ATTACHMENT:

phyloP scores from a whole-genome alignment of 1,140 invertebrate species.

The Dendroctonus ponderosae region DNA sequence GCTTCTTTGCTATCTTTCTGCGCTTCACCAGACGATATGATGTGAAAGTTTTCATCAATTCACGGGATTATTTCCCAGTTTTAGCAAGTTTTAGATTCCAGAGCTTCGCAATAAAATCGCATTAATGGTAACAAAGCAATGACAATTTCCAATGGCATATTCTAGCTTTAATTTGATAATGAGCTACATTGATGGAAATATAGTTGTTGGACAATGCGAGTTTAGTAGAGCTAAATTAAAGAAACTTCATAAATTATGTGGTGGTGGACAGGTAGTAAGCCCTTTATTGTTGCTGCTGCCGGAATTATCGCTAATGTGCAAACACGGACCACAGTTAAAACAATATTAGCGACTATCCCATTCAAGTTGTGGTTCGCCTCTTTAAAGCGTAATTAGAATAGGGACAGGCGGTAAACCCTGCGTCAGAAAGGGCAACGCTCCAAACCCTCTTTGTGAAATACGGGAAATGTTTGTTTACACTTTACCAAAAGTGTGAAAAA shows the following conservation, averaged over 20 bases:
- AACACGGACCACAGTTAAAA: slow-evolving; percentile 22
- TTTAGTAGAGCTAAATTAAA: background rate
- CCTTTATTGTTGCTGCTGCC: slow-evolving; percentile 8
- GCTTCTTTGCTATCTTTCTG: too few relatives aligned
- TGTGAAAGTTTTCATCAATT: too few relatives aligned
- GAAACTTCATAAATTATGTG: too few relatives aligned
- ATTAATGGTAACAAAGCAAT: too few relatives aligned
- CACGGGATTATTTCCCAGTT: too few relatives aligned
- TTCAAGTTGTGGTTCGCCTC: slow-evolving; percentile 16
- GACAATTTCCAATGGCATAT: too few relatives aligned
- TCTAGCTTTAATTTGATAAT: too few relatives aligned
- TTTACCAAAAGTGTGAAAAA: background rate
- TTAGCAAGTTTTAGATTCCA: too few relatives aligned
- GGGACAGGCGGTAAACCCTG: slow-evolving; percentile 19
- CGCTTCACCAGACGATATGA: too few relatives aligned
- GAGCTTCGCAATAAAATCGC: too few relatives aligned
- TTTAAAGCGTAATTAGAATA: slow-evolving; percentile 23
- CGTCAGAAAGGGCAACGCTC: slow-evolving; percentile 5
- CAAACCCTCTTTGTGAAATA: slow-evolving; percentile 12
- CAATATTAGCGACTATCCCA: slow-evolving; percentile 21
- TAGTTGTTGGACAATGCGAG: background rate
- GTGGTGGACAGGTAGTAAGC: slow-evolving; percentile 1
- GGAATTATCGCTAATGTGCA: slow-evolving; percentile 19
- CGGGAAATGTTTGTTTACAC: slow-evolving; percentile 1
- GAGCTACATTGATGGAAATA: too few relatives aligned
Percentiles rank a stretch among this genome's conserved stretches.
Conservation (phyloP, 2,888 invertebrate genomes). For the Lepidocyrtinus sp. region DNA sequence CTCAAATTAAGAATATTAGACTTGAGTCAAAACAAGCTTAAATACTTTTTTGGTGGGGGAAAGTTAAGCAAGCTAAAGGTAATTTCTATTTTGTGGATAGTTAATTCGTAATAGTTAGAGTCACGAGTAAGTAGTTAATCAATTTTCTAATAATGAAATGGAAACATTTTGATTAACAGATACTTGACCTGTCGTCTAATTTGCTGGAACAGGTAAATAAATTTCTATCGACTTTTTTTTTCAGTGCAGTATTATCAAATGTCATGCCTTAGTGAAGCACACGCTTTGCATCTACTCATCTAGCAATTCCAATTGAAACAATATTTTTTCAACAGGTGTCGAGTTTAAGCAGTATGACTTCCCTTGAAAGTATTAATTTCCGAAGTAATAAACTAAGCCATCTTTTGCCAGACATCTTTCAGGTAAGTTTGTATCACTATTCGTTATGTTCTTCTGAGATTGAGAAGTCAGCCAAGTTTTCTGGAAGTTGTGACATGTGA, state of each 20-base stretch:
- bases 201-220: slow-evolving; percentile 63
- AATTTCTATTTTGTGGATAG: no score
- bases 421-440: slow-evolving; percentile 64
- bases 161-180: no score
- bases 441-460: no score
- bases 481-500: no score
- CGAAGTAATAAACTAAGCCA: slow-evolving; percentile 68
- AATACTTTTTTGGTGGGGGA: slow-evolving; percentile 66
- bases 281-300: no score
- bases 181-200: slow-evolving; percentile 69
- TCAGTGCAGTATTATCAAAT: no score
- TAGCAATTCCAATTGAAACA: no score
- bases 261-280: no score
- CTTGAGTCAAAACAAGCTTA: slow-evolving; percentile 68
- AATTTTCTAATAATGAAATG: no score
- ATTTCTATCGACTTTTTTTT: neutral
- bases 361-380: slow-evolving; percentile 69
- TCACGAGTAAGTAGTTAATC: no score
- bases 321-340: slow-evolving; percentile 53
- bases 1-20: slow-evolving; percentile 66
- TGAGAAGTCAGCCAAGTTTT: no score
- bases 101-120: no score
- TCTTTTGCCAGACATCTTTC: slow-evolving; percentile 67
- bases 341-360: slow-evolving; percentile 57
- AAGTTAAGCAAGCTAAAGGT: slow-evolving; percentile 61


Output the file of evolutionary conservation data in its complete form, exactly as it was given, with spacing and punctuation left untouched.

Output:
phyloP scores from a whole-genome alignment of 1,140 invertebrate species.

The Dendroctonus ponderosae region DNA sequence GCTTCTTTGCTATCTTTCTGCGCTTCACCAGACGATATGATGTGAAAGTTTTCATCAATTCACGGGATTATTTCCCAGTTTTAGCAAGTTTTAGATTCCAGAGCTTCGCAATAAAATCGCATTAATGGTAACAAAGCAATGACAATTTCCAATGGCATATTCTAGCTTTAATTTGATAATGAGCTACATTGATGGAAATATAGTTGTTGGACAATGCGAGTTTAGTAGAGCTAAATTAAAGAAACTTCATAAATTATGTGGTGGTGGACAGGTAGTAAGCCCTTTATTGTTGCTGCTGCCGGAATTATCGCTAATGTGCAAACACGGACCACAGTTAAAACAATATTAGCGACTATCCCATTCAAGTTGTGGTTCGCCTCTTTAAAGCGTAATTAGAATAGGGACAGGCGGTAAACCCTGCGTCAGAAAGGGCAACGCTCCAAACCCTCTTTGTGAAATACGGGAAATGTTTGTTTACACTTTACCAAAAGTGTGAAAAA shows the following conservation, averaged over 20 bases:
- AACACGGACCACAGTTAAAA: slow-evolving; percentile 22
- TTTAGTAGAGCTAAATTAAA: background rate
- CCTTTATTGTTGCTGCTGCC: slow-evolving; percentile 8
- GCTTCTTTGCTATCTTTCTG: too few relatives aligned
- TGTGAAAGTTTTCATCAATT: too few relatives aligned
- GAAACTTCATAAATTATGTG: too few relatives aligned
- ATTAATGGTAACAAAGCAAT: too few relatives aligned
- CACGGGATTATTTCCCAGTT: too few relatives aligned
- TTCAAGTTGTGGTTCGCCTC: slow-evolving; percentile 16
- GACAATTTCCAATGGCATAT: too few relatives aligned
- TCTAGCTTTAATTTGATAAT: too few relatives aligned
- TTTACCAAAAGTGTGAAAAA: background rate
- TTAGCAAGTTTTAGATTCCA: too few relatives aligned
- GGGACAGGCGGTAAACCCTG: slow-evolving; percentile 19
- CGCTTCACCAGACGATATGA: too few relatives aligned
- GAGCTTCGCAATAAAATCGC: too few relatives aligned
- TTTAAAGCGTAATTAGAATA: slow-evolving; percentile 23
- CGTCAGAAAGGGCAACGCTC: slow-evolving; percentile 5
- CAAACCCTCTTTGTGAAATA: slow-evolving; percentile 12
- CAATATTAGCGACTATCCCA: slow-evolving; percentile 21
- TAGTTGTTGGACAATGCGAG: background rate
- GTGGTGGACAGGTAGTAAGC: slow-evolving; percentile 1
- GGAATTATCGCTAATGTGCA: slow-evolving; percentile 19
- CGGGAAATGTTTGTTTACAC: slow-evolving; percentile 1
- GAGCTACATTGATGGAAATA: too few relatives aligned
Percentiles rank a stretch among this genome's conserved stretches.
Conservation (phyloP, 2,888 invertebrate genomes). For the Lepidocyrtinus sp. region DNA sequence CTCAAATTAAGAATATTAGACTTGAGTCAAAACAAGCTTAAATACTTTTTTGGTGGGGGAAAGTTAAGCAAGCTAAAGGTAATTTCTATTTTGTGGATAGTTAATTCGTAATAGTTAGAGTCACGAGTAAGTAGTTAATCAATTTTCTAATAATGAAATGGAAACATTTTGATTAACAGATACTTGACCTGTCGTCTAATTTGCTGGAACAGGTAAATAAATTTCTATCGACTTTTTTTTTCAGTGCAGTATTATCAAATGTCATGCCTTAGTGAAGCACACGCTTTGCATCTACTCATCTAGCAATTCCAATTGAAACAATATTTTTTCAACAGGTGTCGAGTTTAAGCAGTATGACTTCCCTTGAAAGTATTAATTTCCGAAGTAATAAACTAAGCCATCTTTTGCCAGACATCTTTCAGGTAAGTTTGTATCACTATTCGTTATGTTCTTCTGAGATTGAGAAGTCAGCCAAGTTTTCTGGAAGTTGTGACATGTGA, state of each 20-base stretch:
- bases 201-220: slow-evolving; percentile 63
- AATTTCTATTTTGTGGATAG: no score
- bases 421-440: slow-evolving; percentile 64
- bases 161-180: no score
- bases 441-460: no score
- bases 481-500: no score
- CGAAGTAATAAACTAAGCCA: slow-evolving; percentile 68
- AATACTTTTTTGGTGGGGGA: slow-evolving; percentile 66
- bases 281-300: no score
- bases 181-200: slow-evolving; percentile 69
- TCAGTGCAGTATTATCAAAT: no score
- TAGCAATTCCAATTGAAACA: no score
- bases 261-280: no score
- CTTGAGTCAAAACAAGCTTA: slow-evolving; percentile 68
- AATTTTCTAATAATGAAATG: no score
- ATTTCTATCGACTTTTTTTT: neutral
- bases 361-380: slow-evolving; percentile 69
- TCACGAGTAAGTAGTTAATC: no score
- bases 321-340: slow-evolving; percentile 53
- bases 1-20: slow-evolving; percentile 66
- TGAGAAGTCAGCCAAGTTTT: no score
- bases 101-120: no score
- TCTTTTGCCAGACATCTTTC: slow-evolving; percentile 67
- bases 341-360: slow-evolving; percentile 57
- AAGTTAAGCAAGCTAAAGGT: slow-evolving; percentile 61